The NSW and Queensland governments have become embroiled in a war of words over where the headquarters of Virgin would be if the airline received a combined bailout funded by a number of states.
On Monday morning, Queensland insisted it would be “nonsense” for Virgin to bow to a NSW demand that it move its headquarters to Sydney in return for aid.
State Development Minister Cameron Dick dramatically told NSW to “back right off” and said, “There is nothing more dangerous than Queenslanders with their backs to the wall.”
So far, the federal government has resisted calls to provide Virgin Australia Group with a $1.4 billion loan to survive the coronavirus crisis, leading to the airline approaching states and territories for help.
The row began on Saturday, when the Palaszczuk government offered Virgin a $200 million lifeline on the condition that other states also contribute and the business maintains its base in Brisbane.
However, the next day, NSW Treasurer Dominic Perrottet hinted that any contribution from its government would require the airline to move to Sydney, instead.
“Virgin should have their headquarters for both Virgin and Tiger in Sydney,” Perrottet told Sky on Sunday night.
“I’m always open for businesses right across the country to relocate to New South Wales and create jobs here in our state, particularly when you look at the aerotroplis in western Sydney.
“It provides a significant opportunity for Virgin and other airlines to relocate.”
Finally, on Monday morning, Queensland angrily hit back, with Minister Dick insisting the move would force 1,200 staff to move states to remain in a job.
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“It’s a nonsense to think the Prime Minister would even consider a NSW plan to move the airline there,” he said.
Any deal to save the airline would likely need additional help from the Victorian government, which has played down its intention to contribute to the emergency fund.
A spokesperson said, “The Victorian government currently has no plans to provide funding to Virgin.”
The row comes as newspapers have reported rumours that private equity firms are considering purchasing the airline’s assets if it goes into administration.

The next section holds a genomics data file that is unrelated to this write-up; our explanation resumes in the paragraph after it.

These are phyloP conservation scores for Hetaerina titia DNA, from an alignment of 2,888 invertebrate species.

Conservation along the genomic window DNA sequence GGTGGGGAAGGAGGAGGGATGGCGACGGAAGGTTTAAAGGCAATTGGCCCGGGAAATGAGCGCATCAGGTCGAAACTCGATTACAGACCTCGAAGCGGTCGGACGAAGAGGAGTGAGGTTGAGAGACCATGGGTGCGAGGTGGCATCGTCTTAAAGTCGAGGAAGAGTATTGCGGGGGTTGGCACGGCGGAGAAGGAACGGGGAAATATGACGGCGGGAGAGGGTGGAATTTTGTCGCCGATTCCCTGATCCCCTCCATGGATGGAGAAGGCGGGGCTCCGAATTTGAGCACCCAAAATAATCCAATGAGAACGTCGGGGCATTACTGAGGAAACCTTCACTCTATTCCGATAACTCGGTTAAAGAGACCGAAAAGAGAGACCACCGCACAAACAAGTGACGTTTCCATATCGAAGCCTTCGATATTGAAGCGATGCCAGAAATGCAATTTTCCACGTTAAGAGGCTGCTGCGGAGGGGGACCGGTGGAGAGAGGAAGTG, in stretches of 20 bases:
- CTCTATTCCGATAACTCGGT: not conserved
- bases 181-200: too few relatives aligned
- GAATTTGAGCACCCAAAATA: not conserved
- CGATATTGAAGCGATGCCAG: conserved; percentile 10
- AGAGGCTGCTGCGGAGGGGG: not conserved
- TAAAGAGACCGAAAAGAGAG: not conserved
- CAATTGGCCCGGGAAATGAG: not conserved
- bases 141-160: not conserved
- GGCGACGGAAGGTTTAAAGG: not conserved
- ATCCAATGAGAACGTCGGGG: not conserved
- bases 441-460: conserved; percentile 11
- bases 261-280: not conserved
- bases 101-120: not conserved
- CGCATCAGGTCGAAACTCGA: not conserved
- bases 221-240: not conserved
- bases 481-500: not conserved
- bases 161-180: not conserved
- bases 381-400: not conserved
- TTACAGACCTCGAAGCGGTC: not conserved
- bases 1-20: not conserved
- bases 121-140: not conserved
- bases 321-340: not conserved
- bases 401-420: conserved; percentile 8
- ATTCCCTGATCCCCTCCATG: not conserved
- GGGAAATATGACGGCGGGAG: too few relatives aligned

The Australian Financial Review speculated that BGH Capital, a private equity operator run by Ben Gray, was doing the numbers on the business.
Then, the SMH followed by reporting that, in fact, a number of private equity operators and hedge funds were interested.
One big private equity operator, it reported, said he knew of 20 funds looking for a deal but would only make a move if administration happened, and debts were therefore wiped out: “Nobody will put money in and be behind the existing debt.”
The company’s current shareholders include Singapore Airlines, China’s HNA Group and Nanshan Group, Etihad and Richard Branson’s Virgin Group, which together hold 90 per cent of the company.
On Thursday, the federal government provided some relief for Virgin by finalising a deal with the airline and Qantas to underwrite a minimum domestic network, to the value of $165 million.
The services will cover all capital cities and begin to roll out immediately before being reviewed in eight weeks’ time.
It means the number of passenger flights operated by the Qantas Group will increase from 105 to 164 per week; while Virgin will shift from running only Sydney-Melbourne services to now flying 64 return services.
The latter has already confirmed it is now in a position to rehire some of its stood-down employees, which Australian Aviation understands could number 200.
The financial aid followed increasing reports of Australians arriving back in the country, completing their 14-day hotel isolation, but then struggling to find flights across states to return home.
While both airlines have suspended their normal international network, they are still committed to flying a handful of repatriation flights, part-funded by the government, from London, Los Angeles, Hong Kong and Auckland.
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